In addition to his role as Cabinet Secretary, Brook was also a personal confidant and adviser to successive prime ministers, and was particularly influential under Churchill and Macmillan. In October 1956, Brook added to his cabinet secretaryship the job of joint permanent secretary to the Treasury and head of the home civil service. He was one of the most influential civil servants of the post-war era.
The Commonwealth was always close to Brook's heart. He was secretary to eleven full-scale Commonwealth prime ministers' conferences between 1946 and 1962. He built up a special knowledge of Commonwealth issues and personalities, thought deeply about its long-run development, and acquired many friendships in Commonwealth governments. In 1948–9, when it was uncertain whether an independent and republican India would stay in the Commonwealth, he played a vital role, being sent on a sensitive mission to Canada, Australia, and New Zealand for top-level talks and taking a leading part in policy making inside the British government.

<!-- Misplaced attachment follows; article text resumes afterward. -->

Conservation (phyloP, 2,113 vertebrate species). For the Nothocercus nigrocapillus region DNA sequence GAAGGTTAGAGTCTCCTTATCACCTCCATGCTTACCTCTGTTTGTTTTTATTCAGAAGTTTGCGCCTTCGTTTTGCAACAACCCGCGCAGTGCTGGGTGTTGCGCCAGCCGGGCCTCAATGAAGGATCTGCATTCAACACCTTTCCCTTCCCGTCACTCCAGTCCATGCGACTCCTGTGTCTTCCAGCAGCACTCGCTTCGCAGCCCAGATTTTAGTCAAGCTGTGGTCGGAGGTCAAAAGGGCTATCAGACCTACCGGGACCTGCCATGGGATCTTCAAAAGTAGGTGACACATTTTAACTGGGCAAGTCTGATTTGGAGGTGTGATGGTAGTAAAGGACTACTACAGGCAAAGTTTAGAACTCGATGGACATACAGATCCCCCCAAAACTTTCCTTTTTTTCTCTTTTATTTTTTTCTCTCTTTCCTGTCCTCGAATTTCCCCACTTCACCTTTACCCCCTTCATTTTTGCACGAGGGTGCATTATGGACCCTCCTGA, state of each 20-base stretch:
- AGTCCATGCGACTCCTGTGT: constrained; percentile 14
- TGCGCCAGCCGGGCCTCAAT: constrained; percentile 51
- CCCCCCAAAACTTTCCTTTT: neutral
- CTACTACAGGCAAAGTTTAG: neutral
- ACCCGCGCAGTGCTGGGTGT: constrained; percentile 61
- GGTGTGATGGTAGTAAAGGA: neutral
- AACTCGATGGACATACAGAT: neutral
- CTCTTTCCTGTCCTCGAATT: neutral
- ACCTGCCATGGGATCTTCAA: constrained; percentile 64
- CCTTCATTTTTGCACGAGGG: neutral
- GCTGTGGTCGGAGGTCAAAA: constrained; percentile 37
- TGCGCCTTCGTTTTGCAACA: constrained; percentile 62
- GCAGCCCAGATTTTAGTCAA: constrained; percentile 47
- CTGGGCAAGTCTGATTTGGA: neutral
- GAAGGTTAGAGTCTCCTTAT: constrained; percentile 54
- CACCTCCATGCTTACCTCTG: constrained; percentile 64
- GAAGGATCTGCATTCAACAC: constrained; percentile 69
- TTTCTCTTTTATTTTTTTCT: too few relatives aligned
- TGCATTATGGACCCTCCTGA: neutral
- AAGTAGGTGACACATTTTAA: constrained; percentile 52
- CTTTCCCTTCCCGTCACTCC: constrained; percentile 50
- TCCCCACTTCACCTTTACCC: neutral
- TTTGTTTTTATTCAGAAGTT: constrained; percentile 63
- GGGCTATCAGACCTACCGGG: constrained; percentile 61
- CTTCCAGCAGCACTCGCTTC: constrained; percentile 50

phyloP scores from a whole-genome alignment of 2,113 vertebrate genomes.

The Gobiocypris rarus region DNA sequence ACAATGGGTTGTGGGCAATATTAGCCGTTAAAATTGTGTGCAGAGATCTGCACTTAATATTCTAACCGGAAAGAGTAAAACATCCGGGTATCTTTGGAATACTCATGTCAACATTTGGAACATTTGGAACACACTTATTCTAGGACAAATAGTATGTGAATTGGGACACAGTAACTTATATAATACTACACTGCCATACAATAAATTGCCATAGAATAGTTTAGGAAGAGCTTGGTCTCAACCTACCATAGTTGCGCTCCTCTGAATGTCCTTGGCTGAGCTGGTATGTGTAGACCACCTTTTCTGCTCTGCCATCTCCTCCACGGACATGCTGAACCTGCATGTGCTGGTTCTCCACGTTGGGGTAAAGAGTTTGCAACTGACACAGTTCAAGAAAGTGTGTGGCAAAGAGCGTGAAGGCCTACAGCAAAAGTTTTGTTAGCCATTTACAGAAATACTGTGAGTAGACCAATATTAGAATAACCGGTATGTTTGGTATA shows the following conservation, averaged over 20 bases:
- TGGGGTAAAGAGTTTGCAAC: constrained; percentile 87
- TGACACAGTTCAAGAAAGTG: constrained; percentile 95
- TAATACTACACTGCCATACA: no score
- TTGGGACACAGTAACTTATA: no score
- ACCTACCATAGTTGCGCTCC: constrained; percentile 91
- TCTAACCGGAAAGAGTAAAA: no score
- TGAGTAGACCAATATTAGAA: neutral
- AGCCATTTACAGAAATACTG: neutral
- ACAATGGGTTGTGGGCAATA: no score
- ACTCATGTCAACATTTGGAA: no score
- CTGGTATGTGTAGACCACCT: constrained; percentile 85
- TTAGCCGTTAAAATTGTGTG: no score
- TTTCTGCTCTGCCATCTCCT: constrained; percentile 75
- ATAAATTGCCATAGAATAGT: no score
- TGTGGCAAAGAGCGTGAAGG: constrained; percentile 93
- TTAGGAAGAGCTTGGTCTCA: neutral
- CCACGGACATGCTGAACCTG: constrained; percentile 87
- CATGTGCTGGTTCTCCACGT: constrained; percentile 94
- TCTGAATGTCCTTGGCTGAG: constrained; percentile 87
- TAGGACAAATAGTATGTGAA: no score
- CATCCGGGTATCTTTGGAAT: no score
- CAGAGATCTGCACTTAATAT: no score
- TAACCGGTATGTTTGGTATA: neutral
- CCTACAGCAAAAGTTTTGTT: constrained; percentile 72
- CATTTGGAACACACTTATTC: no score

Brook also played a key role at the heart of the machine in the 1956 Suez crisis, as secretary of the ministerial Egypt committee, chairman of the Egypt (official) committee of civil servants, and chairman of the defence (transition) committee of permanent secretaries. By the end he was one of only three civil servants who were fully informed of what was going on, including knowledge of the collusion with Israel and France—but he kept the cabinet minutes ‘clean’, and after the cease-fire is known to have rounded up and destroyed incriminating documents. Although he had private doubts and misgivings about the Suez expedition (later privately describing it as ‘a folly’), he did what he saw as his duty: devising a timetable for the operation for the Egypt committee and working on top secret plans for the administration of Egypt after the overthrow of Nasser.
Post-Suez he was fully involved in the Macmillan government's reviews of British overseas and defence policy, culminating in the 1960 ‘future policy’ study.
Picture courtesy of National Portrait Gallery
Future Constitutional Development in the Colonies Article